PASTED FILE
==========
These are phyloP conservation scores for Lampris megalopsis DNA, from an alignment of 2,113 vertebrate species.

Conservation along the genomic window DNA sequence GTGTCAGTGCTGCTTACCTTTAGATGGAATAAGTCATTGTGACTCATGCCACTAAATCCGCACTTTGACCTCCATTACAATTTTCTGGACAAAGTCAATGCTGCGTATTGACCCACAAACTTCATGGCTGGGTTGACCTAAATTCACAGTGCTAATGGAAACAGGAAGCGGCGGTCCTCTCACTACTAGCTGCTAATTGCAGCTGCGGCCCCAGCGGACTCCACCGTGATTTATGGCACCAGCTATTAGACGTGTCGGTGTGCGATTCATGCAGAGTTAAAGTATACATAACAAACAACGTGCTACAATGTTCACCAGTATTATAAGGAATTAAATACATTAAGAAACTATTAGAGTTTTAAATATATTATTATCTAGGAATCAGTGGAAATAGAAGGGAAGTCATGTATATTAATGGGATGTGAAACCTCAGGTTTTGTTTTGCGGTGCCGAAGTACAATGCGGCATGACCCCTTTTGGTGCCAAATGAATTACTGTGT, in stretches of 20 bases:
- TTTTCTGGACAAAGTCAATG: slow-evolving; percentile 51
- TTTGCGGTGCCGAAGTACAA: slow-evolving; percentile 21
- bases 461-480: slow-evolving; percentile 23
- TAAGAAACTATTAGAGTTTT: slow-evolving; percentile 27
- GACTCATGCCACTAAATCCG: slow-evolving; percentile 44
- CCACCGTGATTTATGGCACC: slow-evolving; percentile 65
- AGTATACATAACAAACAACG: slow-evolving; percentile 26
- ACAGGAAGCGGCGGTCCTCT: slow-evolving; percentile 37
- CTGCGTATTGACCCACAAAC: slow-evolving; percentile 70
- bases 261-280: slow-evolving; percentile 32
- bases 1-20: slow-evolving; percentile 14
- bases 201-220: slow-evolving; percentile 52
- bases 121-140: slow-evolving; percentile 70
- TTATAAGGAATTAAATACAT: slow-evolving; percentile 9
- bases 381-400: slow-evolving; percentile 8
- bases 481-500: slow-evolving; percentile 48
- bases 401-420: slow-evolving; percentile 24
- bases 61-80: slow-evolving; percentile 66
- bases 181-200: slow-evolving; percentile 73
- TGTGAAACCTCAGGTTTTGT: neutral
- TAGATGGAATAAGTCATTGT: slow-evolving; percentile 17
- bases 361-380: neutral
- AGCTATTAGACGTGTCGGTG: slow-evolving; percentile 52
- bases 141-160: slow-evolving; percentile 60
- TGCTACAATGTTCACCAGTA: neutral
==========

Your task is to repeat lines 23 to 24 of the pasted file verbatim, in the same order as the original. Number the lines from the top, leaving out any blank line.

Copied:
- TAGATGGAATAAGTCATTGT: slow-evolving; percentile 17
- bases 361-380: neutral